This fruit offers less difficulty, since the yield is borne on the old wood, and pruning is carried out in order to remove the young shoots. As in Apples, this operation may be executed in two stages. The first step is to reduce the young shoots in summer and the second is to cut back in winter to two or three buds. The summer pruning must not be too severe, and only the summer shoots are removed so that six to eight leaves remain.
Fig. 63. fruit spurs.
Apples and Pears are subjected to numerous pests, and careful cultivation is very necessary in order to safeguard the trees from the ravages of certain insects and fungi. Among the former are American Blight or Woolly Aphis, the Codlin Moth, Winter Moth, and Apple Blossom Weevil, while the chief among the latter is canker.
American Blight or Woolly Aphis (Schizoneura lanigera). One cannot mistake the presence of American Blight, because of the patches of white, downy flakes that develop on infested trees. These white, woolly appearances are the aphides themselves, or at least the quaint covering which they bear. Directly these signs of invasion are detected, steps must be taken to ensure the removal of this insidious pest. If it be neglected, serious harm to the trees is assured, for not only does the Woolly Aphis cause direct destruction, but it predisposes the infested parts of the bark to attacks of canker when its ravages assume serious proportions. The best treatment is the application of a brush, dipped in sweet oil, methylated spirit, paraffin, or petroleum, to the colonies of aphides, or spraying with a solution of paraffin, soft soap, and quassia. This operation must be carefully done and repeated directly fresh developments of the pest occur.
Fig. 64. Forming A Cordon Tree.
The laterals are cut back in summer to six leaves as shown and in winter to two good buds.
The Codlin Moth (Carpocapsa pomonella). The Codlin Moth is a serious pest to apple growers, and its ravages, if unchecked, may render the orchard worthless. The moth places its eggs in the eye of the fruit in late spring, just before the eye closes. The egg hatches, and a small caterpillar, familiar to most people, commences its journey in the course of which the pips are eaten, the fruit falls, and the enemy promptly leaves it to take up its pupal quarters in the ground. In consequence of this destructive work the Apple is rendered more or less unfit for consumption. All Apples which fall should be consumed at once or destroyed so that the larvae occupant does not complete its cycle of changes to appear as a new enemy.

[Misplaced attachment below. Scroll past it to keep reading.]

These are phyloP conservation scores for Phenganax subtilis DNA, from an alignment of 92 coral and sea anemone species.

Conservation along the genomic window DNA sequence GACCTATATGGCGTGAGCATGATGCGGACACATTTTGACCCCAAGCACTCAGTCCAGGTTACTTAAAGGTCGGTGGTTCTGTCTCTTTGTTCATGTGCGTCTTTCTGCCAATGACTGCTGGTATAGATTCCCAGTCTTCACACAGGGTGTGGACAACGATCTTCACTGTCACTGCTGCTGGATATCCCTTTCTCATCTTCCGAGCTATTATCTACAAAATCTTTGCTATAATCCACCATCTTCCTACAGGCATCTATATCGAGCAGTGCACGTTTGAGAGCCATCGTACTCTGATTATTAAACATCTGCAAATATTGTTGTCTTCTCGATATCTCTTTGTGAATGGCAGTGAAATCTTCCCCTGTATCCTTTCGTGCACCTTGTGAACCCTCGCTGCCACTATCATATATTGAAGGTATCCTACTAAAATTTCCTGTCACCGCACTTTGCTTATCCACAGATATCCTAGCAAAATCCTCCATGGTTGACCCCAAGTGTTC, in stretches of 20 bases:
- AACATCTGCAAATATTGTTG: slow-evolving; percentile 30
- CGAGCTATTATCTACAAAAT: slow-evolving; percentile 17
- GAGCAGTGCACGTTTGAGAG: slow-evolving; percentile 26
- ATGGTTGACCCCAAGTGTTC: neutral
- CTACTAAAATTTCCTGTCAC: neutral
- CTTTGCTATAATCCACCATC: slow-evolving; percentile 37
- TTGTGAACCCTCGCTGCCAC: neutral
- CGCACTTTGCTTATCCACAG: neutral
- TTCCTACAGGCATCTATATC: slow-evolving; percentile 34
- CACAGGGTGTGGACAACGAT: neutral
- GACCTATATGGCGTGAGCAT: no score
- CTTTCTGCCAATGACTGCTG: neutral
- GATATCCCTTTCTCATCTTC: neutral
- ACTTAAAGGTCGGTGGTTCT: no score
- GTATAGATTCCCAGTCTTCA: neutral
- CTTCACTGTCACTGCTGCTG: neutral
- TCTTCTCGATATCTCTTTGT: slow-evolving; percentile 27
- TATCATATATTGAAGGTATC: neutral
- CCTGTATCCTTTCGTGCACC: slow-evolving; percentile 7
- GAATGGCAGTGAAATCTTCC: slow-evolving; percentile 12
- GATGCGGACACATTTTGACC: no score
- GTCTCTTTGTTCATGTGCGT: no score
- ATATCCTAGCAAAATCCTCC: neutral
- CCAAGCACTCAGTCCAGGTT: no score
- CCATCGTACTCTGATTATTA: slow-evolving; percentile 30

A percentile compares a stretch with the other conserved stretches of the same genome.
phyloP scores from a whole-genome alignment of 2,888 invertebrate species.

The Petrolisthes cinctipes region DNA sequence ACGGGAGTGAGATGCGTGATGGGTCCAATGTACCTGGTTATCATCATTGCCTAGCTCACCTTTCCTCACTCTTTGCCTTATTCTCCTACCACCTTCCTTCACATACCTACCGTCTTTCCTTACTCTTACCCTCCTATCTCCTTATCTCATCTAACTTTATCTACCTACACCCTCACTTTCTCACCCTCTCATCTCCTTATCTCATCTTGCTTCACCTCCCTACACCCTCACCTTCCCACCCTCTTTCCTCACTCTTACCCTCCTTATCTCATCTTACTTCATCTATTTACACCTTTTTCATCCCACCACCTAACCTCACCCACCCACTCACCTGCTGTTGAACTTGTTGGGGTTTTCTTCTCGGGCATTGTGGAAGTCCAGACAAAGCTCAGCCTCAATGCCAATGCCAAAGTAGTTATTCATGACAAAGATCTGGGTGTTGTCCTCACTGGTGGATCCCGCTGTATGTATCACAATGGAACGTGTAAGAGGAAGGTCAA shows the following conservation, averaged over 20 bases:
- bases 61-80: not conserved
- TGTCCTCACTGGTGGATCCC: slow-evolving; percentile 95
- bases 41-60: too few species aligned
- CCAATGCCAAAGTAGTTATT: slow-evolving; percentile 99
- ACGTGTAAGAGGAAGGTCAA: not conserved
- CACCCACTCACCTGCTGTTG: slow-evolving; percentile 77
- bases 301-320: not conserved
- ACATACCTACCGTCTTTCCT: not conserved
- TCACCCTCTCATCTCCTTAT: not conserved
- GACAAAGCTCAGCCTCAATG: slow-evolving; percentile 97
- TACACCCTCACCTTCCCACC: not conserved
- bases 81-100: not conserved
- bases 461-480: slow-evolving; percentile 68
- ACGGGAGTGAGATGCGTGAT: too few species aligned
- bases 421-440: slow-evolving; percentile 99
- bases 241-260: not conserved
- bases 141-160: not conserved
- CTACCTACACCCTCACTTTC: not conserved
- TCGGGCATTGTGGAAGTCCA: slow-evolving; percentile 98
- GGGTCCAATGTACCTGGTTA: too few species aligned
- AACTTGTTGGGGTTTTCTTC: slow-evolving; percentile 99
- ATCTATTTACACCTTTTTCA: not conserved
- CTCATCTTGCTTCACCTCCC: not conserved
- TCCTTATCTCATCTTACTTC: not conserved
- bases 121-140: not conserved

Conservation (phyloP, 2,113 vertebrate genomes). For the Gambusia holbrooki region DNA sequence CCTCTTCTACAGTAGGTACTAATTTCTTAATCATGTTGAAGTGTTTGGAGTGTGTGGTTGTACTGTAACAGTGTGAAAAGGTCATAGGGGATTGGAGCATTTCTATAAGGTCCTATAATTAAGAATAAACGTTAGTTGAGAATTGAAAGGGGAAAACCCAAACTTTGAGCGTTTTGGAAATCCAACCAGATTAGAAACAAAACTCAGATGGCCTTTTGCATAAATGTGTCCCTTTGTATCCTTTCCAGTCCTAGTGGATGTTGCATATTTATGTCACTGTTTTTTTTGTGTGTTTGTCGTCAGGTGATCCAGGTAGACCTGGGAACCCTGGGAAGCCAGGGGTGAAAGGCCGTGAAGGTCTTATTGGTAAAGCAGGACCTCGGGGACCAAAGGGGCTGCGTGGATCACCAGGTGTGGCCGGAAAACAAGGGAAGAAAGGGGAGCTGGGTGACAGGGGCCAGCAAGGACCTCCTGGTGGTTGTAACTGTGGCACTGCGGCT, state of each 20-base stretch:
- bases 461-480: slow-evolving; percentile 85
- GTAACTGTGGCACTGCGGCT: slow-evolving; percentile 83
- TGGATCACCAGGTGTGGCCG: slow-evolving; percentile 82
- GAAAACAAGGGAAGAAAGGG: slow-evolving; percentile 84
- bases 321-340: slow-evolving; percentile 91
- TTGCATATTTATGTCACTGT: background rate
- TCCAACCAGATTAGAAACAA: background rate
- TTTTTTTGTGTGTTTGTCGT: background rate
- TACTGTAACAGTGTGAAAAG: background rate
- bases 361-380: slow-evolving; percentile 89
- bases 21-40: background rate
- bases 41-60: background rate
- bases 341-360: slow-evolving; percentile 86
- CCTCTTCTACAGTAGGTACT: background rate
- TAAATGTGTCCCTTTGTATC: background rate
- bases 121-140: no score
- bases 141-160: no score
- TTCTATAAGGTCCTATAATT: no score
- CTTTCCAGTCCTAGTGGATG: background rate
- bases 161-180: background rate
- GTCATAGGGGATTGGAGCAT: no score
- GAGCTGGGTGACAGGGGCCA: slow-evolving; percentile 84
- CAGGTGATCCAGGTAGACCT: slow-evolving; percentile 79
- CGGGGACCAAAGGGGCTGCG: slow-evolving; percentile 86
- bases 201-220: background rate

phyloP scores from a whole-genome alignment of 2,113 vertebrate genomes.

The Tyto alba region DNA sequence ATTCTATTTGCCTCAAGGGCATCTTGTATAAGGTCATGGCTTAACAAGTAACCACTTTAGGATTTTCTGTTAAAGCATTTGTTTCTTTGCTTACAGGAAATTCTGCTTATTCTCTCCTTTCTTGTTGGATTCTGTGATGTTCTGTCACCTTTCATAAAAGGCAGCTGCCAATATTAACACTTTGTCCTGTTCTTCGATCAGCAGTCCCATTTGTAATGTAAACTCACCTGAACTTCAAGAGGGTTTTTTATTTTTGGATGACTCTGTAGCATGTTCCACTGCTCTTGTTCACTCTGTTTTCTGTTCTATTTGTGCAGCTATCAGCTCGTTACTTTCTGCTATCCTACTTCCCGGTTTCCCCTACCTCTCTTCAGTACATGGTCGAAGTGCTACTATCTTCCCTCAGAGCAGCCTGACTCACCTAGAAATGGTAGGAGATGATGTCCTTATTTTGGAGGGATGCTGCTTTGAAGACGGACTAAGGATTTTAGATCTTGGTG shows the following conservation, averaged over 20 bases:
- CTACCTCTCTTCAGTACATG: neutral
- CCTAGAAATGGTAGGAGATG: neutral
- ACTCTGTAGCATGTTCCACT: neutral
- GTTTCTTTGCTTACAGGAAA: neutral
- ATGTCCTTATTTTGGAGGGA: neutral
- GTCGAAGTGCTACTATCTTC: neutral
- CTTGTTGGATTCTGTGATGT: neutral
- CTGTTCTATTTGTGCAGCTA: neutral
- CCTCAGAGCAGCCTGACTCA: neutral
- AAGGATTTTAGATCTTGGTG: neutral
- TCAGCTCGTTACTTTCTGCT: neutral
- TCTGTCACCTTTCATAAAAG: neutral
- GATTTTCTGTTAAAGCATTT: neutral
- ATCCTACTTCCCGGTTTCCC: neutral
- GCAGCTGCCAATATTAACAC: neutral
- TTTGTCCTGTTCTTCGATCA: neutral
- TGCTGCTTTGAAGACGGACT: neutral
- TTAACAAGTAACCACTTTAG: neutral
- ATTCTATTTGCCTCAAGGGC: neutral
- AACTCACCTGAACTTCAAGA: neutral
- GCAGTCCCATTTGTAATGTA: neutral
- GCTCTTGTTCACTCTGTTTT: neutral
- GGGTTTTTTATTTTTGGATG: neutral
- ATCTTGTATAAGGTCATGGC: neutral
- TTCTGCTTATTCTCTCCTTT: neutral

Fig. 65. Forming A Pyramid.
A.-Maiden tree headed back. B.-Laterals cut back to three buds. C.-Pyramid or upright bush tree.
The best remedies are sprayings of Paris Green, and liming the bark of the tree. The spraying must be carried out before the eye of the fruit turns down, so that the egg or the larvae is destroyed. After this time spraying is useless and the larvae develops unhindered.
Winter Moth (Cheimatabia brumata). The females of this species are wingless and crawl up the tree to place their eggs in crevices in the bark and on spurs. When the larvae appear they feed on the buds. The male moth is commonly seen on the wing during the evenings in the last week or so of the year. Before October the trees may be grease-banded in order to intercept the females on their journey up the tree. The stems or shoots should be sprayed in order to destroy the eggs and larvae of the pest. Moss or lichen aid in harbouring the eggs of the moth. Spring sprayings with Paris Green are effectual checks; while winter washings with a solution of caustic soda and commercial potash are excellent.
This is a fungoid pest, persistent in character, and difficult to exterminate. The spores attack unhealthy portions of the bark, and on account of this, great care must be exercised in order to avoid wounds on the outer covering of the tree. The rubbing of one branch on another when pruning is neglected, or the wounds caused by frost are a few of the indirect causes of the appearance of canker. The infested areas, when small, may be carefully cut away and the wound smeared with Stockholm tar. When the disease is acute the tree should be either removed or headed back and grafted with a strong strain such as Bramley's Seedling in the case of Apples, and Pitmaston Duchess in Pears.
Fig. 66 american blight on canker wound..
American Blight or Woolly Aphis (Schtzoneura lanigera) on cankered branch of an apple. The white patches are the aphis colonies.